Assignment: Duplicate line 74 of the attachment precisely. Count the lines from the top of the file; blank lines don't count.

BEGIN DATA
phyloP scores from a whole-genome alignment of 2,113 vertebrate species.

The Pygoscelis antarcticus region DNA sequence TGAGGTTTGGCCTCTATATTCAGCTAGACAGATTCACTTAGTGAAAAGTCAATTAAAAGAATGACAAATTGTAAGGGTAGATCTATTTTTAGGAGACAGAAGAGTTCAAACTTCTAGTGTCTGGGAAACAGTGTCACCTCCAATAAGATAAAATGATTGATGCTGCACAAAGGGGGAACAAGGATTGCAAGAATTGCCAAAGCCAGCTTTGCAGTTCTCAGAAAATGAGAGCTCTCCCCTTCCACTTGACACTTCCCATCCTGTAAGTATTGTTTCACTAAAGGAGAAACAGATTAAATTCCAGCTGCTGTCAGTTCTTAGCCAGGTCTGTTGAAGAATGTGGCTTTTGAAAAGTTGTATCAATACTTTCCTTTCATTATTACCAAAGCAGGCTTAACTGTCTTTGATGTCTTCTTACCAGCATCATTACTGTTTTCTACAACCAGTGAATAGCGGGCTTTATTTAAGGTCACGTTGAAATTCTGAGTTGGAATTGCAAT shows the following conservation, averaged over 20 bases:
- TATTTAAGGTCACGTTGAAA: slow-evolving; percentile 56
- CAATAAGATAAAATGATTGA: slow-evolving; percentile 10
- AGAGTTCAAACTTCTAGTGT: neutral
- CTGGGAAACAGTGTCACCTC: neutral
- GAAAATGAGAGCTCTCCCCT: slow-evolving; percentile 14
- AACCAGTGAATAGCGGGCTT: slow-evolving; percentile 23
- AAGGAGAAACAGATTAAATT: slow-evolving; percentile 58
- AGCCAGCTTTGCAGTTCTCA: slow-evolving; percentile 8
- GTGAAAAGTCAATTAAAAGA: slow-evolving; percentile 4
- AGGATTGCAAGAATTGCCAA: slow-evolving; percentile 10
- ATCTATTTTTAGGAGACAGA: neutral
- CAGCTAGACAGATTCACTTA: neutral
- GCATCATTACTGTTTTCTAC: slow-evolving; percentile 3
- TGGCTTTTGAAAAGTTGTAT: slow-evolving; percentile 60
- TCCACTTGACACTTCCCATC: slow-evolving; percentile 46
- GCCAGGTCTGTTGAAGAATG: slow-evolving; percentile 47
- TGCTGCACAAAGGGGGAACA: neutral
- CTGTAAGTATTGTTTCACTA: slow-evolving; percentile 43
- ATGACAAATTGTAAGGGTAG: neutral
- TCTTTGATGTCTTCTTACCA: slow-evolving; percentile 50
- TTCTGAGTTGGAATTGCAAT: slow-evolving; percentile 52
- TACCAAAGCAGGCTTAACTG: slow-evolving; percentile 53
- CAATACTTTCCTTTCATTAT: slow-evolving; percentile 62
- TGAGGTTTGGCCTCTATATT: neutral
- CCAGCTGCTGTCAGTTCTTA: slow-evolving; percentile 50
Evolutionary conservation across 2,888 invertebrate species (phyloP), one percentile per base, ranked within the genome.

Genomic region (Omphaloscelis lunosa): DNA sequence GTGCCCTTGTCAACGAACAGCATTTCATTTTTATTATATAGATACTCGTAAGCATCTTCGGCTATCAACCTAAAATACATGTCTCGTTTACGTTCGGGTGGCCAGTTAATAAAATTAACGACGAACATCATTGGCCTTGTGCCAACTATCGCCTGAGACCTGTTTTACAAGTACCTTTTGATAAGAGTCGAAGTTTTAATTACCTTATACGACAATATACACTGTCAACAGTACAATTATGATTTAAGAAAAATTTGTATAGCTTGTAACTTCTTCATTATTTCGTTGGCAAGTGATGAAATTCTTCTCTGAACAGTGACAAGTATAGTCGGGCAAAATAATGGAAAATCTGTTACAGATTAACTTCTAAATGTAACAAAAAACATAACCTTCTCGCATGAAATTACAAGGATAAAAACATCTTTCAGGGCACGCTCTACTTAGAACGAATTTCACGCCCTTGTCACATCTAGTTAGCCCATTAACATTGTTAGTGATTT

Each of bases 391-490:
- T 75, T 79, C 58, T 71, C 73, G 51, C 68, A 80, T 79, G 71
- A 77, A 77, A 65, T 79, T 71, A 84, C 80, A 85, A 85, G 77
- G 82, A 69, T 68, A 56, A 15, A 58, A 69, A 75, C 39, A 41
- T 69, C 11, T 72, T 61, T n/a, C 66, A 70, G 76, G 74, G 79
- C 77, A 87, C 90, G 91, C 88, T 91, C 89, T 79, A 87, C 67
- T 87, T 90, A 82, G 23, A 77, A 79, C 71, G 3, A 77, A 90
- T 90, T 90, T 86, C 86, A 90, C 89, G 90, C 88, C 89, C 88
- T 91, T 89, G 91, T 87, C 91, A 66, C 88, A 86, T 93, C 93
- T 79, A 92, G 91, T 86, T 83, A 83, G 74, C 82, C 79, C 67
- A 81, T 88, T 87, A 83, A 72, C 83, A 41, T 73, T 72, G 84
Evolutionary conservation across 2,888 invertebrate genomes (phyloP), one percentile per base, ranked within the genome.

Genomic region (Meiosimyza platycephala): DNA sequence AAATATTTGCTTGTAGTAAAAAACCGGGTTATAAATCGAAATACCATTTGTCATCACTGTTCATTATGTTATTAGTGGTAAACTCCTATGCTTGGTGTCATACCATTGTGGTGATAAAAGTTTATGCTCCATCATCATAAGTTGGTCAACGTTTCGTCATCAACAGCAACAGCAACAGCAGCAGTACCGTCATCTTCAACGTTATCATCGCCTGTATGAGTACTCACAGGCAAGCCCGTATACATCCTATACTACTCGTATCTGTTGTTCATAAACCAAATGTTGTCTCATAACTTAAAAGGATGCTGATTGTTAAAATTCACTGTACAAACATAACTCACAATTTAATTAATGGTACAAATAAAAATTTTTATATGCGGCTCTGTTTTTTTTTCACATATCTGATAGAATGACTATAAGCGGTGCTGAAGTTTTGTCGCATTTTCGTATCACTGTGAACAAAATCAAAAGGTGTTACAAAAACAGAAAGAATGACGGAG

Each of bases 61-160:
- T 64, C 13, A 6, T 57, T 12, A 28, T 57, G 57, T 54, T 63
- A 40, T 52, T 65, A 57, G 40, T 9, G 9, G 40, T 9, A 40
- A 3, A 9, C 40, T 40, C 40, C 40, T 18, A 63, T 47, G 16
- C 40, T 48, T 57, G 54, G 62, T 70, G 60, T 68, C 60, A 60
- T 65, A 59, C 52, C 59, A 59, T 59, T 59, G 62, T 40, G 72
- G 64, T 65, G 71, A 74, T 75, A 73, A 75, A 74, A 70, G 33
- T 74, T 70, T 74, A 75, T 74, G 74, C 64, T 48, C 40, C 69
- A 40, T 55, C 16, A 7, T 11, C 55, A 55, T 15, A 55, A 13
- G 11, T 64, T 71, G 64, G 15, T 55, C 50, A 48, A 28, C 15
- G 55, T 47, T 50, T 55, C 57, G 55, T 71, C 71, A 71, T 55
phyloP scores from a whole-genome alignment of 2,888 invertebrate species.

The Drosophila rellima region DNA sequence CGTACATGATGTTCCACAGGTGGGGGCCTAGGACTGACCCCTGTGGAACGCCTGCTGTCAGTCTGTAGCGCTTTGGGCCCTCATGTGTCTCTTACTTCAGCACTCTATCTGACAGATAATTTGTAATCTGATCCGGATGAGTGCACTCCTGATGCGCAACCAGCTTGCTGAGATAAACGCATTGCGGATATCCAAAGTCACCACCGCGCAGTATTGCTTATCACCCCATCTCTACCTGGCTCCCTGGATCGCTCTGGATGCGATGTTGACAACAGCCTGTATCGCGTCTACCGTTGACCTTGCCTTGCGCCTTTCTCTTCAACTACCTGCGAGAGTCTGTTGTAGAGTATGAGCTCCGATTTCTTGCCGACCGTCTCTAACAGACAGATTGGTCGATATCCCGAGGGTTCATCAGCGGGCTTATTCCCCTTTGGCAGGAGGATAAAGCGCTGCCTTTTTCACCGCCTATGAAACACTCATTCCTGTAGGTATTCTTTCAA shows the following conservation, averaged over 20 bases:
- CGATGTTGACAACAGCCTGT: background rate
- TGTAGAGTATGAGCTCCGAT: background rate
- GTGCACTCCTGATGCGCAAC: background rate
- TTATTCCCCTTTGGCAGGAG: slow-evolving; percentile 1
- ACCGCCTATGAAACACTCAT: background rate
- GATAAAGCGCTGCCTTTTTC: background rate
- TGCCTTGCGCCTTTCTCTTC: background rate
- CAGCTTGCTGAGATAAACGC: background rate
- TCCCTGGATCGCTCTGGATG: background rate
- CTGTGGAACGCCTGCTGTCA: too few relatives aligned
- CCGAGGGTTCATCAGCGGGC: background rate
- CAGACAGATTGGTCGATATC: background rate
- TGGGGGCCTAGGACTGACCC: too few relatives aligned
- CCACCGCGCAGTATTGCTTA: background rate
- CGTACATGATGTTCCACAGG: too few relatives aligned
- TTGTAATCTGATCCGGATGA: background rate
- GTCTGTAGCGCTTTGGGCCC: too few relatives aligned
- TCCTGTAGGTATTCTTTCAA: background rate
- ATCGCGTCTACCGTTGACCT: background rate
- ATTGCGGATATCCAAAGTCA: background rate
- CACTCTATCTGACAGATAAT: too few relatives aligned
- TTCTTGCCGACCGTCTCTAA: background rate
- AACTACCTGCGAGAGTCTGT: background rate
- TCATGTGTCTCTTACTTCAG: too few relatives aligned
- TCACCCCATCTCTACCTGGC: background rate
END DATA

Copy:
- ATCGCGTCTACCGTTGACCT: background rate